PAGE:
This past week, Pete Tong brought his legendary weekly BBC mix show, Essential Mix, to the club for the first time, launching the Essential Mix Live series in Los Angeles with guest Richie Hawtin. On the one hand, this seems like a no-brainer, converting one of dance music's longest-running (22 years and counting) and most respected brands into a series of live events. On the other, live shows are an inherently ephemeral endeavor, and the Essential Mix has always acted as a definitive recorded document, drawing a detailed timeline of dance music's history, told in weekly two-hour chunks.
As that series moves into its next chapter, it makes sense, perhaps, to look at the series' more humble roots. Even before the Internet age, dedicated traders passed cassette recordings of Saturday night's Essential mix to collectors around the world, providing a portal into the world of electronic music that eclipsed the local offerings for those not living in major hubs like London or New York. Even a Detroit boy like me, with easy access to much the world's best techno, gawked in wonder at some of the series' eclectic offerings—from the apocalyptic drum & bass of Goldie to DJ Harvey's obscure disco gems. But even seemingly obvious mixes from acts like Detroit legend Jeff Mills were hard to find without the hiss of a hundred high-speed dubs, as tapes made their way from the UK back to our local postal code.
Thankfully, digital files have eliminated the sonic degradation of magnetic heads, and have also made these once sought-after prizes easily accessible to the current generation of dance music fans, for whom the very notion of life without an endless abundance of DJ mixes must seem odd to say the least. So here's a 12-episode, 24-hour primer on those early years, and relish the fact that these once hard-to-find mixes are now all collected in one place.
1. ANDREW WEATHERALL (1993)
That pop and crackle you hear at the beginning is coming from a real vinyl record. This classic set from Essential Mix's inaugural year goes from grinding industrial to bubbling acid house and blazing 303-driven techno. The only speed is "faster."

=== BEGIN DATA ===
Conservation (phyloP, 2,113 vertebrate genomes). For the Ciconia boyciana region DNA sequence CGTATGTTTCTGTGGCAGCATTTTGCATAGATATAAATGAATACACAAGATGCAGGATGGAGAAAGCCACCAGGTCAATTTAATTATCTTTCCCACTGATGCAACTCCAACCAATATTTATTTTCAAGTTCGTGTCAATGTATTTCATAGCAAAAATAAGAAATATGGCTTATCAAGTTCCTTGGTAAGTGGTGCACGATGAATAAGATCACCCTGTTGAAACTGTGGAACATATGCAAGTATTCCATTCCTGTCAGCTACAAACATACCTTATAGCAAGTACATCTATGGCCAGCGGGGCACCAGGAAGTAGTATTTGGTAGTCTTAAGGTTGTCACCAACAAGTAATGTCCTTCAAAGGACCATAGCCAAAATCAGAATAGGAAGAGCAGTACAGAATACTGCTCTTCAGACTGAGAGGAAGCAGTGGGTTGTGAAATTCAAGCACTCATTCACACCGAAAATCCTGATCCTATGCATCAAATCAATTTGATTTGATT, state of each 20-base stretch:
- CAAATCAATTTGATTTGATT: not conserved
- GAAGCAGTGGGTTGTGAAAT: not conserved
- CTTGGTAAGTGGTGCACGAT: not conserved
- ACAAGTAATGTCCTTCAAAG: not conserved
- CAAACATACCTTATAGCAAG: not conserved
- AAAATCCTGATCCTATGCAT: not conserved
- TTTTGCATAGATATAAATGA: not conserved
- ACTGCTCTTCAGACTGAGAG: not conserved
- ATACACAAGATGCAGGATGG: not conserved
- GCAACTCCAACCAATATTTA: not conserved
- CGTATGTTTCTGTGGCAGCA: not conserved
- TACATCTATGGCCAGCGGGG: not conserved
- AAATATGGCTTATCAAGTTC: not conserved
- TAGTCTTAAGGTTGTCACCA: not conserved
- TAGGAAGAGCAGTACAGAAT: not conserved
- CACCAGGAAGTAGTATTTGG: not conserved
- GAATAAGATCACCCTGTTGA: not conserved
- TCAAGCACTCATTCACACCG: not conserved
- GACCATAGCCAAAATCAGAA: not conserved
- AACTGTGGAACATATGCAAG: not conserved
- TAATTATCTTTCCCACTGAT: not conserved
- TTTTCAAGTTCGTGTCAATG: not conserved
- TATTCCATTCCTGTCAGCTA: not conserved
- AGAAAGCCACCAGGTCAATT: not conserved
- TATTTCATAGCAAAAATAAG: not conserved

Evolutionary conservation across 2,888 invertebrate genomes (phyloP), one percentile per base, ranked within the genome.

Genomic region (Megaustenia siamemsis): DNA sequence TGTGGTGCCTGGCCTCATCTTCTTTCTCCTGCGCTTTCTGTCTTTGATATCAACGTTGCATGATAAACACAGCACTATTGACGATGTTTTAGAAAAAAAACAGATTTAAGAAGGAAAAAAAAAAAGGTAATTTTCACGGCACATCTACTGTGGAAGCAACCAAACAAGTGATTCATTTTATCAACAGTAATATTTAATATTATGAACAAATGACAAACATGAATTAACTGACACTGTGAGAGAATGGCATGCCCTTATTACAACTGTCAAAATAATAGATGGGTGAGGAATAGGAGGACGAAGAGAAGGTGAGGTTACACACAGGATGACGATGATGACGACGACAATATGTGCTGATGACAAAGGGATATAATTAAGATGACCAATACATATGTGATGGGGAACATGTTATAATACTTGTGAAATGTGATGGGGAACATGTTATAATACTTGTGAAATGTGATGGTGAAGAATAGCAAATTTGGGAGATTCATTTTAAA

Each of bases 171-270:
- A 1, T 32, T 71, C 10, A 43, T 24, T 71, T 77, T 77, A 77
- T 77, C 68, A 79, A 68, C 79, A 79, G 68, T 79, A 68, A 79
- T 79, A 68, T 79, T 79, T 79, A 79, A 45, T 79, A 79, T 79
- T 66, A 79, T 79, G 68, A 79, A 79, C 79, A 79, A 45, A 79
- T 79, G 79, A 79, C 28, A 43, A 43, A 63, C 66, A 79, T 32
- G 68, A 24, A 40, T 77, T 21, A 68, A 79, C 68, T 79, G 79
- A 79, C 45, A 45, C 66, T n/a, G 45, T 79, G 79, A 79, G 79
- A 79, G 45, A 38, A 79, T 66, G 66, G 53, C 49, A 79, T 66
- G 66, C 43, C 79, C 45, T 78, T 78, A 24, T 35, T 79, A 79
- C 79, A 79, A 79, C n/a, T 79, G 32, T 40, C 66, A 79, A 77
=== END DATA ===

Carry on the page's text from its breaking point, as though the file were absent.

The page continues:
2. MASSIVE ATTACK (1994)
Coming mere months after the release of their genre-defining first album, Blue Lines, this mix by the Bristol crew leans largely on American hip-hop, mostly because there wasn't very much of their beloved trip-hop in existence at the time. The result is a fascinating look at the fork where Golden Era hip-hop split across the Atlantic and created something entirely different from the music's evolution in the US.
3. MK (1995)
Few careers have been divided up as neatly as Detroit-born icon MK's. This set from his first shot at fame in 1995 is full of stomping vocal house that clearly hints at the ecstatic sound that would make him one of dance music's standout acts 20 years later.
4. GOLDIE (1996)
Speaking of that split between US and UK hip-hop, how else can one explain the breakbeat mutation that occurred with the rise of jungle music in London that spread across the UK (and to tuned-in record stores around the world) with the release of Goldie's epochal Timeless album. This mix hit all the hot acts at the time, Photek, Dillinja, Doc Scott, LTJ Bukem, all of whom happen to now be seen as the godfathers of the entire drum & bass genre.
5. DAFT PUNK (1997)